Over 140 years have passed since the Confederate armies under Lee and Johnston surrendered to Grant and Sherman. Still, however, the Civil War remains one of the most studied periods of American history, and its historiography is one of the most published in the world. One of the areas which receives the most focus is that of strategy. Even professional soldiers today study the Civil War closely because it resulted in a paradigm shift in strategic thinking that would influence war for more than a century.
One of the oddities of the Civil War was that the professional soldiers who made up the command structure of both sides had a common background of military education and practical experience. Therefore, when the war began, they all proceeded from a common basis in terms of both their tactical and strategic thinking. Further, that thinking involved both tactical and strategic principles that were the products of an earlier era. As the war continued, tactics employed by both sides would only change marginally, while, on one side of the conflict, strategy would undergo a revolutionary change that would determine the war’s eventual outcome. Thus, tactically, it was a war of stagnation, which cost many lives. Strategically, however, the war became one of transition from the era of Napoleon to the modern era of total war.
The strategic tents of the times were those of Baron Jomini, a former member of Napoleon’s staff who wrote extensively about the “science” of strategy. Officers of both sides studied condensed versions of his work at West Point and his ideas were accepted as strategic gospel. Jomini believed that strategy was the key to warfare. More so, he believed that strategy was ruled by a set of immutable scientific principles and that only the application of these principles would bring victory.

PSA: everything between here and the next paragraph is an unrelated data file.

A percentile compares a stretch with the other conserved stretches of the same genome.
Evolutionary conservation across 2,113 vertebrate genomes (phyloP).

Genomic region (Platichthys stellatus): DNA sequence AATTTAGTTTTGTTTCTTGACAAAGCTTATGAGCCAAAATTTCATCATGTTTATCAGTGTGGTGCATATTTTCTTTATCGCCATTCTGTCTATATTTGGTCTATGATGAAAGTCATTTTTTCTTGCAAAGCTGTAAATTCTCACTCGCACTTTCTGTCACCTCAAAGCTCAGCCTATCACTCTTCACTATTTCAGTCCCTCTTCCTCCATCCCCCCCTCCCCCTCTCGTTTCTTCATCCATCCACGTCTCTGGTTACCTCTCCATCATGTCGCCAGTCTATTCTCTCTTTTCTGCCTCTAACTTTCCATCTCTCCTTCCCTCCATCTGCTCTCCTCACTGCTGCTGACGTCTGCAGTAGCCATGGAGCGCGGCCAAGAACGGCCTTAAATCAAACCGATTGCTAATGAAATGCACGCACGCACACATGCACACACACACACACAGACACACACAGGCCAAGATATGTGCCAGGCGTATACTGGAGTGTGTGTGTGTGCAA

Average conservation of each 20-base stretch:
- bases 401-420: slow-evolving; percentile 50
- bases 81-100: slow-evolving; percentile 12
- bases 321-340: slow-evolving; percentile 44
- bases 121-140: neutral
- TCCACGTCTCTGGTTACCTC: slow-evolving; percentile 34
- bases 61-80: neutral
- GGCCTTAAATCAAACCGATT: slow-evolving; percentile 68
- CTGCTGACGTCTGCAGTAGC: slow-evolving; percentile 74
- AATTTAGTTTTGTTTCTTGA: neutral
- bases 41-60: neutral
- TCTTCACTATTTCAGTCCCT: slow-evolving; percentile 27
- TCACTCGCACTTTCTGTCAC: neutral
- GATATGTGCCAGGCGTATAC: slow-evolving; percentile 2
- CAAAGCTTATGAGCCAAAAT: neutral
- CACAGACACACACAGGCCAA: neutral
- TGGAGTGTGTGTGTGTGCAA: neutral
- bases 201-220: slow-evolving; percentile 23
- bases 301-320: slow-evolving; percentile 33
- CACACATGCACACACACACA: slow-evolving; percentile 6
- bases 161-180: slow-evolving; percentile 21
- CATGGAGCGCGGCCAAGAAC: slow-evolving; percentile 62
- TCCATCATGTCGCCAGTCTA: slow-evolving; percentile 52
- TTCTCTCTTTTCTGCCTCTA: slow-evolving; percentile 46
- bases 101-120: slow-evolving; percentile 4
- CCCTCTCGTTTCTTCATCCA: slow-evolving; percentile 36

Most of Jomini’s ideas were basically sound. He believed that one must use strategic maneuver to bring the weight of one’s forces against decisive areas of the theater of war, while menacing your enemy’s communications and protecting your own. He also believed in using maneuver to bring the masses of your forces against the weak points of the enemy. Once on the battlefield, he said a commander must use the mass of his own forces against the decisive area of the field. He further believed in rapid movement, maintaining the initiative, and concentrating one’s forces. All of these ideas have as solid a military basis today as they did in 1861. But, while Jomini approved the idea of attempting to destroy the enemy’s army, he did not believe it a practical concept. Rather, he preferred the strategy of capturing and holding territory, thereby either gaining a political or diplomatic advantage, or denying the enemy his logistical bases and sources of supply.
Because of his profound influence, it can be said that almost all the war’s commanders were practitioners of Jomini’s ideas. The venerable historian T. Harry Williams saw Lee as the South’s most prominent Joiminian and many officers would later thank Jomini in their post-war writings. Even Grant, who claimed to have never read Jomini, clearly used Jominian doctrine in terms of maneuver, keeping the initiative, utilizing interior lines, employing mass, and always seeking the enemy’s weak points.